As a reference for 6L6GC the g2-transconductance is some 0,9 mA/V only
and would therefore need few hundreds of volts driving voltage if g2 is driven.
 
I decided to have a go at a design from Bob Danielak, a screen driven direct coupled EL509.

If I were building this amplifier, I would also make there a chance to (fine) adjust the Ug1 of the EL509. This means that the bias circuit would be a combination of cathode bias and fixed bias.

After reading the whole story from the link of Bob Danielak, I have the belief that the bias value for the output tube has been decided mostly by simulation only, and therefore the final results can be essentially improved by adjusting the most important component of the amplifier, namely the output tube.

In this kind of technical articles like this of Bob Danielak, I would like to also see a reasonable amount of test results, not only the criterias for the design. I would be interested in distortion values at low, mid and high frequencies at few power levels. Now there was nothing mentioned.
However, the result for listening test was mentioned.
I could respect such, but only together with real test results.

As an outcome, I have an impression that very much effort has been put into the desing and simulation, but the final results were not worth to be published.

Then a question arise in my mind: Is this amplifier worth to be built ?


But look at this:

An externally hosted image should be here but it was not working when we last tested it.



Svetlana has published very interesting curves. This is called "zero-bias"- or "Hi-mu"-triode connection.
As you can see the amplification factor is huge, some 150. Thus in this connection the required driving voltage is relatively-, or actually very low.

This operation however works best with quite high anode voltages, say 800 volts, but at the same time the anode current is low and this makes the working enviroment of output transformer much easier.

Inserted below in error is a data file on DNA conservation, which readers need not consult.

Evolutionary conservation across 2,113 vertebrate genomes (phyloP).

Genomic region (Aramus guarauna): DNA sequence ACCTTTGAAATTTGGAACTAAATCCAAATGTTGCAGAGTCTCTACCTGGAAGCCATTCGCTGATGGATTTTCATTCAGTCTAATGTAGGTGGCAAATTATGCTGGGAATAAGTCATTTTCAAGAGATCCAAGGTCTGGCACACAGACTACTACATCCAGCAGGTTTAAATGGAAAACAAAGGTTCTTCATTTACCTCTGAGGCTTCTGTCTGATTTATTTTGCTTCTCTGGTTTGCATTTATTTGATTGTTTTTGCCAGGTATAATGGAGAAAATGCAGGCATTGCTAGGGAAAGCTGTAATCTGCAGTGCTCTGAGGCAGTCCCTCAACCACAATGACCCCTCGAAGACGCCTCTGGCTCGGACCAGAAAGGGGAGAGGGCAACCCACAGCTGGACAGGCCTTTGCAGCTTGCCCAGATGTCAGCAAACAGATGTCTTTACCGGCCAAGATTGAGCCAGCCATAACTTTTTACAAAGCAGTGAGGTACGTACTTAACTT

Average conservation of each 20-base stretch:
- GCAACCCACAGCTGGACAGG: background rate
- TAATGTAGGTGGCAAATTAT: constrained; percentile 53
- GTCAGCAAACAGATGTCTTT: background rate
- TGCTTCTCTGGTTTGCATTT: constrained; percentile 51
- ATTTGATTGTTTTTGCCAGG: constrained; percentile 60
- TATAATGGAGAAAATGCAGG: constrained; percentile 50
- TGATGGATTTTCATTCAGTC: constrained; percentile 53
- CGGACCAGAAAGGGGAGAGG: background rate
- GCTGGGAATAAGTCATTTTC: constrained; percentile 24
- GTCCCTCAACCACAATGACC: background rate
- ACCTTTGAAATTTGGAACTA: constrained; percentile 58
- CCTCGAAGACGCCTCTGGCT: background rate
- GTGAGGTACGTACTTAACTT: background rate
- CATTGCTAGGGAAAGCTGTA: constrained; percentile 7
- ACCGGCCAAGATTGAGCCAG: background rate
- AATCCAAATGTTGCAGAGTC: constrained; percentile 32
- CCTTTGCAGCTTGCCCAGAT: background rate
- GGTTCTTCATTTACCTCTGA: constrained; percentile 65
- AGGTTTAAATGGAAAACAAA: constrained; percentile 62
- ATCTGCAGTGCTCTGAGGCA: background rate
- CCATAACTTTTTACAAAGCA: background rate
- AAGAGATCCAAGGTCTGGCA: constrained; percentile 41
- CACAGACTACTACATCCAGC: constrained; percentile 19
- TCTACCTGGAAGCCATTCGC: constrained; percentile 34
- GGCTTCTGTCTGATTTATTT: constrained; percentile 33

I quickly calculated that with 10 k anode load (and Ua= 800V /Ia= 40 mA ) some 20 W output power would be achieved with driving voltage less than 10 Vrms. It is important to notice that driver stage must be capable to drive grid bias- and drive power due to grid current of EL509.

I have built prototypes (and tested) with this principle by using the tubes 811A, GU50 and 807.
 
The actual characteristic that makes tube easy to drive via g2 is high mutual transconductance of g2.

Exactly. Mutual conductance is the ratio of voltage change at the input terminal to the current change at the output terminal. It is rare to find specs for G2 transconductance. An easy generalization that seems to hold up well is the max G2 voltage spec. I have seen tubes where this doesn't hold though. These are the tubes where you can violate the G2 voltage without blowing it up. The 6LW6 is one. Datasheets for this tube alone are scarce, let alone one with any actual data in it. I believe the max G2 spec is 275 volts, but I have run them to 400 volts without glow. This tube will work in screen drive, but it takes about 400 volts peak to peak of drive. To remedy this a few of us are experimenting with driving G1 and G2 at the same time.

It looks like JJ just merely copied selected information from the old datasheets for their own datasheets. Since they changed the base and removed the plate cap from the tube, what is inside the glass? It is impossible to tell from the datasheet. The only way to find out how this tube will work is to test it.